Don’t Overpay Taxes For Your Virtual Currencies

Cryptocurrency has spiked in popularity in recent years, but the tax reporting process has struggled to keep up with the changing times. The IRS considers it property, which means that gains and losses from receiving, sending, selling, or exchanging cryptocurrency must be reported on your tax return. Currently, there is no 1099 form that functions to fully report cryptocurrency transactions. The IRS has yet to issue third-party reporting requirements to exchanges who are therefore left on their own to determine what information to report to the IRS and what forms to use. 


Some exchanges will attempt to report transactions on a traditional 1099-B, the form used by brokerages and barter exchanges to record customers’ gains and losses during a tax year. However, the easy transferability of cryptocurrency makes it nearly impossible for an exchange to correctly report tax basis information. As a result, the IRS may see inconsistencies in the amounts reported by exchanges versus cryptocurrency users. In response, the IRS may send you a CP2000 notice for underreported income which can be expensive and time-consuming to resolve. 

Other exchanges will issue a 1099-MISC for certain transactions, but the same problem can come up where the amounts reported may be inaccurate. 

A third option is the 1099-K, an information return that shows only the gross proceeds from crypto transactions. Again, this form may be missing key details to paint a full financial picture, resulting in you receiving a CP2000. 

WHAT IS A 1099-K?

The 1099-K is generally only used by businesses accepting credit card payments or payments from a money transmitting service such as PayPal. The form will show the gross proceeds from that tax year and that amount broken down by month. In the tax document matching process, the IRS computer will scan for that first total—the gross proceeds for the year. 

Since the 1099-K is typically used for credit card payments, the IRS will look for the gross payment amount on Schedule C (Profit or Loss from Business), while you most likely listed the amount on Schedule D (Capital Gains and Losses). This could result in a mismatch, which the IRS could read as underreported income. The IRS has recently begun to address this mismatching error, but for the time being, taxpayers still need to be aware that this could trigger a CP2000. 

One potential problem is that the 1099-K was historically not issued unless gross payments exceeded $20,000, and there were more than 200 distinct transactions. However, the American Rescue Plan Act of 2021 significantly changed this threshold: a 1099-K will now be issued for gross payments over $600, and there is now no transaction minimum. If the IRS does not provide additional guidance on cryptocurrency reporting by the end of 2021, these changes to the threshold may substantially increase the number of 1099-K forms issued by exchanges.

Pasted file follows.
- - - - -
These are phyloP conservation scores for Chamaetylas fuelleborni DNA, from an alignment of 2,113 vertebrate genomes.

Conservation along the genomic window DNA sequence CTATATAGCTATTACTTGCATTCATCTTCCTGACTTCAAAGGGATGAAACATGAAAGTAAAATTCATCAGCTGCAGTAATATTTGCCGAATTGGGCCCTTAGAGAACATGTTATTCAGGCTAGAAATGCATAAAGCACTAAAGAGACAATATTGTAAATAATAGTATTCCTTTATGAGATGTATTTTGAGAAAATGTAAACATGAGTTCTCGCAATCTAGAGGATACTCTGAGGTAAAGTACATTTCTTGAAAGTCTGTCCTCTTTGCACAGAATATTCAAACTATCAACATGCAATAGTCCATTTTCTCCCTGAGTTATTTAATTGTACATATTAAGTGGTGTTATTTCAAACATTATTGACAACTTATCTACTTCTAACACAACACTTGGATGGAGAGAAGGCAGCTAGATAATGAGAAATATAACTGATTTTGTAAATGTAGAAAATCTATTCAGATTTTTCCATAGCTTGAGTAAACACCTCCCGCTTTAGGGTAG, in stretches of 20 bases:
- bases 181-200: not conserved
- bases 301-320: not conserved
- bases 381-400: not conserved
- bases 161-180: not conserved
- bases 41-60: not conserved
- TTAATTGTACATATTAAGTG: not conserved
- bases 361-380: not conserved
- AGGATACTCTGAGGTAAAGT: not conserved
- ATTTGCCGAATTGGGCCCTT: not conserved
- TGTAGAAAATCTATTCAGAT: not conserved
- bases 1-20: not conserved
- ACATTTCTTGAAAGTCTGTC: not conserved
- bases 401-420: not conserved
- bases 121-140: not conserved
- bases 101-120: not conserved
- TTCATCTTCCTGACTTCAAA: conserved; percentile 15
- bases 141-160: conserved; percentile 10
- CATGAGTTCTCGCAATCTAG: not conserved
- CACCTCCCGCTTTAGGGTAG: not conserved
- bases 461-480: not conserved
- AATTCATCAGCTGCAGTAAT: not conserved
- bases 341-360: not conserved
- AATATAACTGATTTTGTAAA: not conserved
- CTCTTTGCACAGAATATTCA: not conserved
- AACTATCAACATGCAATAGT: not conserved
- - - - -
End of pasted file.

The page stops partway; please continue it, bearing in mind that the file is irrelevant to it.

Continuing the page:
Another potential problem is that the 1099-K does not communicate tax basis information to the IRS. Unlike with other forms, the IRS may not be able to verify if the amount on that 1099-K is accurate without requesting additional information from you. On the flip side, many cryptocurrency users may not realize they are required to report their transactions to the IRS. If the IRS received a 1099-K and you did not report anything, a CP2000 will almost certainly be sent.

WHAT IS A CP2000 Anyway?

Even though the CP2000 is automatically generated, the notice can be intimidating for taxpayers. Some people may simply assume the IRS’ calculations are correct and pay the amount listed as owed. DO NOT DO THIS.  In the case of cryptocurrency, the possibilities for errors abound, so taxpayers should always investigate their own records to see if they can account for the discrepancy and demonstrate to the IRS that no additional tax is owed. 

A CP2000 should be viewed as a PROPOSED adjustment to tax and not a formal assessment. You have an opportunity- an obligation really – to respond to the IRS with an explanation and supporting documents if necessary. For instance, you can send in a letter explaining that the 1099-K shows gross proceeds and that Schedule D shows net proceeds. If available, they can also include a report from the cryptocurrency exchange showing the amount that went toward fees. Keep in mind that the arrival of a CP2000 does not mean that you should respond with an amended return, which will just delay processing.


Not all exchanges issue 1099s, so you should not rely on these to keep records of their crypto transactions. Taxpayers will simply want to provide thorough documentation to account for all gains, losses, and differences caused by fees in order to avoid the CP2000 notice. 

Until the IRS provides a form that accurately accounts for third party reporting for cryptocurrency transactions, taxpayers must educate themselves on the challenges they could run into and be prepared to defend the amounts they are reporting. Taxpayers also should not be alarmed if they do receive a CP2000, since this is a common problem for cryptocurrency users and can sometimes be resolved without incurring any additional taxes.


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